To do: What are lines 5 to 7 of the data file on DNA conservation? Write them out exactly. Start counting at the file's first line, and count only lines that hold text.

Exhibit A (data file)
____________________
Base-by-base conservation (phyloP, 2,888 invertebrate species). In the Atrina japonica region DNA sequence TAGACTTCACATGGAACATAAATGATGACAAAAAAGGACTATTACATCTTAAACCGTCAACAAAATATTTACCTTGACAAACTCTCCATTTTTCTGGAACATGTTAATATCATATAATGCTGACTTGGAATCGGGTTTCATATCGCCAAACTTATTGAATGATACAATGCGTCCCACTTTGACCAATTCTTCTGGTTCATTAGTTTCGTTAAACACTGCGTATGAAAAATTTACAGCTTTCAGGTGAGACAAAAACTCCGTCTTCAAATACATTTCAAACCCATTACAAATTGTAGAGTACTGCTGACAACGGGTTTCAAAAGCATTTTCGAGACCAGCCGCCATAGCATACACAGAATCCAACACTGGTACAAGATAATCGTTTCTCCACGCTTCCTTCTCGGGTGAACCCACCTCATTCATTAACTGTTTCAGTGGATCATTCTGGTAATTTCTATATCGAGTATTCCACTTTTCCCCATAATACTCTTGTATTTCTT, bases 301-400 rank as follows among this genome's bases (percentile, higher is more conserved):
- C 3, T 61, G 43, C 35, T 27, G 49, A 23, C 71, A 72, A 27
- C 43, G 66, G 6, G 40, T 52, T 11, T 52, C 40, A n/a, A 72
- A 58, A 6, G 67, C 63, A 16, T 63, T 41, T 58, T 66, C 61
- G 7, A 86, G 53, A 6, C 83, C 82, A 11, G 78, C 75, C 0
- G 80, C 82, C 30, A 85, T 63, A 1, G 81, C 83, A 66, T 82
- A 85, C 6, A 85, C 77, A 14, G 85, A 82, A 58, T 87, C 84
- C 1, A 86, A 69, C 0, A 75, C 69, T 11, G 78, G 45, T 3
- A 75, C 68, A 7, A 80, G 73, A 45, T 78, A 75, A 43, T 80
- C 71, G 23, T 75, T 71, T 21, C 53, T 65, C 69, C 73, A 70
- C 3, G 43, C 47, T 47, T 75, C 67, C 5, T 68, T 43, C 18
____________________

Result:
- G 7, A 86, G 53, A 6, C 83, C 82, A 11, G 78, C 75, C 0
- G 80, C 82, C 30, A 85, T 63, A 1, G 81, C 83, A 66, T 82
- A 85, C 6, A 85, C 77, A 14, G 85, A 82, A 58, T 87, C 84